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The rare earth story jumped to front pages in 2010. China dominates the market for the arcane metals, which are vital to technology products. Which companies, though, can fill that need, now that China has begun to limit exports?
A short while ago I had Jon Hykawy, Clean Technologies and Materials Analyst at Byron Capital Markets on our air to talk about rare earth proxy Molycorp. Today, Jon sent me the following note in response to the recent runup in MCP.
Rare earth proxy Molycorp recently passed $5 billion in market cap — bigger than well-known names like Abercrombie & Fitch, Sunoco or Pitney Bowes.
Cramer makes the call on viewers' favorite stocks.
These obscure metals, a market totaling only $2.5 billion, are set to be 21st century stockmarket darlings.
Don Bubar, CEO of Avalon Rare Metals, talks about the construction of a new mine and the rare earth metals trade in general.
The Fast Money traders weigh in on whether today's commodity sell-off is a sign of a deflating bubble or a temporary correction.
Stocks ended up nearly a percent or more as investors flocked to stocks, pushing the market to new two-year highs for the first trading day of the year. Bank of America and Alcoa gained, while Coca-Cola fell.
Stocks ended up nearly a percent or more as investors flocked to stocks, pushing the market to new two-year highs for the first trading day of the year. BofA and Alcoa rise, while Coca-Cola slipped.
Stocks surged to new two-year highs as investors flocked to stocks, pushing all the major indexes up more than 1 percent on the first trading day of the year. Bank of America and Alcoa gained, while Coca-Cola fell.
The markets aren't a stranger to getting a jolt on the first trading day of the year. Since 2000, the S&P 500 has moved up or down 1 percent on the first day of the year six times. And each time that has happened..?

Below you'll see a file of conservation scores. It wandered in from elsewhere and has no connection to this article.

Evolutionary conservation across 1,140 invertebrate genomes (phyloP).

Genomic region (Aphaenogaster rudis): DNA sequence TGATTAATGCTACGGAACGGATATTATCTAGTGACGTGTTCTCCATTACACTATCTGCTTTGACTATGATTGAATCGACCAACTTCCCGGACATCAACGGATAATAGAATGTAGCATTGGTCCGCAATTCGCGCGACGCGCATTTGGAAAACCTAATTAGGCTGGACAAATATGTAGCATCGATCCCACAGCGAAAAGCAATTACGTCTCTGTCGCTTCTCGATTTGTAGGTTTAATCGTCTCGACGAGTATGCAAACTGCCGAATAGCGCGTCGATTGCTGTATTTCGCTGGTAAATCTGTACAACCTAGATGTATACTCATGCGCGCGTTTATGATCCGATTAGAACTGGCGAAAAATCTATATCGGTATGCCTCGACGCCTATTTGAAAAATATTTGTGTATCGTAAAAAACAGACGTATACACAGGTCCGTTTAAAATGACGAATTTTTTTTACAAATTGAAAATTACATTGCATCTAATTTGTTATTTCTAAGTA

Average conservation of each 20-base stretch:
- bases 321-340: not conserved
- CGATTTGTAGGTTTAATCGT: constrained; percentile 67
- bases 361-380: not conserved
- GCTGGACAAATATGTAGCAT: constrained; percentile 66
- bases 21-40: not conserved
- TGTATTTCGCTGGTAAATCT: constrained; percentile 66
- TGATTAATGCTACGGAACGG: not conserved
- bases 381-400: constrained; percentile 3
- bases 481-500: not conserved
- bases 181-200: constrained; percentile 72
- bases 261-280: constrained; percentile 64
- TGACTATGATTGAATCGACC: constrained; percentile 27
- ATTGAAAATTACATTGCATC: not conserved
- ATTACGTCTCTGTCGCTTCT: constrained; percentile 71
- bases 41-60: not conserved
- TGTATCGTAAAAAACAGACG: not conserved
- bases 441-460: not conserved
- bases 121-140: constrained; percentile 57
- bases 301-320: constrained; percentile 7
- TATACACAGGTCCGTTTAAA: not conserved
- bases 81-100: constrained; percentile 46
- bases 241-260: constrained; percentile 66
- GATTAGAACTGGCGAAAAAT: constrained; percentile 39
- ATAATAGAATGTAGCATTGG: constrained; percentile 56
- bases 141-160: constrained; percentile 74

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Stocks pared gains in the final minutes of trading but still ended at new highs in light trading Wednesday as investors remained optimistic about the prospects for equities next year. McDonald's and Disney rose, while Alcoa fell.
Stocks continued to trade at new highs in light trading Wednesday as the closing bell approach despite an absence of fresh economic reports, as investors remained optimistic about the prospects for equities next year. McDonald's and Disney rose, while Alcoa fell.
In a slow trading week, the talk and news on rare earths has been fast and furious. Reports of China limiting exports have roiled several stocks in the space. On Tuesday, Molycorp touched a new high of $55.22 before dropping about $8, erasing about $300 million in market cap.
Despite the high unemployment rate, we may see an increase in labor costs in 2011 that will put pressure on corporate margins, Tobias Levkovich, Citi’s chief US equity strategist, told CNBC.
Stocks continued to reach new highs Wednesday in an absence of economic data as trading volume continued to be light. McDonald's and Chevron rose, while P&G fell.
Investors Intelligence notes that financial newsletter writers who are bullish dropped to 55.6 percent versus 58.8 the week before; but that was the highest level of bullishness since October 2007.
Stocks closed mixed amid thin holiday trading after a couple lackluster economic reports on housing and consumer confidence. Chevron and HP rose, while American Express fell.